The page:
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International Monetary Fund. External Relations Dept.

During a November 17-18 visit to Moscow, IMF Managing Director Rodrigo de Rato counseled President Vladimir Putin to fully save Russia’s windfall oil revenues. “We support the prudent budgetary policy pursued by the Russian authorities in recent years, in particular the saving of oil revenue windfalls. This cautious policy has prevented overheating and helped preserve competitiveness,” de Rato told President Putin during his two-day visit. Pointing to the need to slow inflation, he advised the Russian government against relaxing the 2005 budget. By

Ms. Daria V Zakharova and Ms. Charleen A Gust
Though many aspects of Russia's fiscal policy framework are close to best practice on paper, actual practice in recent years has been moving away from best practice. In particular, the continued focus on the overall rather than the nonoil balance, and the regular use of supplemental budgets to spend windfall oil revenues contribute to procylicality of fiscal policy, risking costly boom-bust cycles. Against this background, this paper suggests several improvements to the framework for fiscal policy.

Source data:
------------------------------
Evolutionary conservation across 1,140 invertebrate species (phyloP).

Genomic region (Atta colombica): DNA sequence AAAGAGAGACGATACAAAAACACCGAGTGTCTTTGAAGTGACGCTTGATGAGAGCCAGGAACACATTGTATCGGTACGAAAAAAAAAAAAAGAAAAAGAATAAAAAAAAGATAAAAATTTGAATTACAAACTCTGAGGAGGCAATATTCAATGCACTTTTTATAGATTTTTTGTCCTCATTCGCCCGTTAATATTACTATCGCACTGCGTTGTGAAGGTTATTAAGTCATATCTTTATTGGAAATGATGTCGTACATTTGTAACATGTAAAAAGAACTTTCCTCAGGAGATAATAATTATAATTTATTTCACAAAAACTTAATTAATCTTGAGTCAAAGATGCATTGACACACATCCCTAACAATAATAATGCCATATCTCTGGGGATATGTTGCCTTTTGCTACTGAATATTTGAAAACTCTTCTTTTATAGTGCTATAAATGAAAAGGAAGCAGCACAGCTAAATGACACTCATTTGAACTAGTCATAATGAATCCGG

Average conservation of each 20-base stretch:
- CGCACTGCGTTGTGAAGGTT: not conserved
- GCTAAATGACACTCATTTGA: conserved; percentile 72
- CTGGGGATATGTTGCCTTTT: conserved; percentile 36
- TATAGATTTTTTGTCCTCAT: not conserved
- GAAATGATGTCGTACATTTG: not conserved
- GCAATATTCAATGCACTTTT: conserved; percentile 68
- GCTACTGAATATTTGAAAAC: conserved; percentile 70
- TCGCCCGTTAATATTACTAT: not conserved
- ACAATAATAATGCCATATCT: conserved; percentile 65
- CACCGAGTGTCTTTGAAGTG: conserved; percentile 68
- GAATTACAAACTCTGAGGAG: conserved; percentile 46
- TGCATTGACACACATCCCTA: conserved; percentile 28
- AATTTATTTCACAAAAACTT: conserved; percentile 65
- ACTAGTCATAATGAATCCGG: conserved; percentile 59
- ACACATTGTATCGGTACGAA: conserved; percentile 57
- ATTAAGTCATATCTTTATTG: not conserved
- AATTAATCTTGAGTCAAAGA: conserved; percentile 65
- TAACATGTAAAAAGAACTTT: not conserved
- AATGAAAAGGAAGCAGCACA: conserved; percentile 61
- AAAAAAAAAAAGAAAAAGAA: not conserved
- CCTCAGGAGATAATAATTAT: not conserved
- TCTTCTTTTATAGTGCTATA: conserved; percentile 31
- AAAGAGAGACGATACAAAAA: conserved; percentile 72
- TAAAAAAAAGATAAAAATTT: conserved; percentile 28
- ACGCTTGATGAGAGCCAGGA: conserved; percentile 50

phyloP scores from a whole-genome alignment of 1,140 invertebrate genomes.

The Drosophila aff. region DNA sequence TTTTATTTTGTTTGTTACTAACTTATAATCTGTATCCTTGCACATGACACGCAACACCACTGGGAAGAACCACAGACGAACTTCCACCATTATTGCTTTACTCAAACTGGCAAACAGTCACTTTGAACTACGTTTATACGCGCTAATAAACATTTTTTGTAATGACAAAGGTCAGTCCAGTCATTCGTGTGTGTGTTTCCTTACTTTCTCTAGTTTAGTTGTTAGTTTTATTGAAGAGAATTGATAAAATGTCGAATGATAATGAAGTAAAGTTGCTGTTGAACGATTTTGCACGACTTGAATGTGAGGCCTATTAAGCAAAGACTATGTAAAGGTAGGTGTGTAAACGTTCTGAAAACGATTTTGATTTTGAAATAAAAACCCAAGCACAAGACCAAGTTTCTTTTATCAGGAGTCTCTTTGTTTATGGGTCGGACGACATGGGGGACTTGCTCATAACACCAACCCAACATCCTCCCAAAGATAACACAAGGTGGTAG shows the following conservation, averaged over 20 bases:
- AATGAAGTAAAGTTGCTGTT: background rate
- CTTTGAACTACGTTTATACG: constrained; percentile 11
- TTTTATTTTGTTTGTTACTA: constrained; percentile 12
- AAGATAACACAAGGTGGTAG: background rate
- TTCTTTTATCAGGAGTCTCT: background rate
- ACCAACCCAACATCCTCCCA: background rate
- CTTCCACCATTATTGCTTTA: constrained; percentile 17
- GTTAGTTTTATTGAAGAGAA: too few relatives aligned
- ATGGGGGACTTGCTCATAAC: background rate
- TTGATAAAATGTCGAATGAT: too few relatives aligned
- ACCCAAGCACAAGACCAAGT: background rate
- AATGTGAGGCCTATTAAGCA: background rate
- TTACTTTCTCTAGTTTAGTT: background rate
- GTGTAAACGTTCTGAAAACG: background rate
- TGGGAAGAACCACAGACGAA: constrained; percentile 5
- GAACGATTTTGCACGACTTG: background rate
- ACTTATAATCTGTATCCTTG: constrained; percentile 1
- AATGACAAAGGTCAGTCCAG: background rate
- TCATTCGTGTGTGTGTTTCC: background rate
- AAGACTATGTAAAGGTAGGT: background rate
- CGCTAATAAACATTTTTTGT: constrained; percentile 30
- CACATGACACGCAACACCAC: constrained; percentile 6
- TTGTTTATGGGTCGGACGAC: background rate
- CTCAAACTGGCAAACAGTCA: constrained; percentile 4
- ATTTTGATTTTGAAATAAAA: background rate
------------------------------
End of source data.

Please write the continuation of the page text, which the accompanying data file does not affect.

Ms. Daria V Zakharova and Ms. Charleen A Gust

sustainability and intergenerational equity issues. In recent years, Russia has not met these challenges as well as it could have. Fiscal policy has focused on the overall balance, rather than the nonoil balance. This has contributed to procyclical fiscal policies, which amplified the boom leading up to the crisis ( Box 1 ). With ongoing pressures to spend windfall oil revenues, sustainability and intergenerational equity issues have taken a back seat. A well-designed and consistently applied fiscal framework is needed to promote more effective policy implementation. Given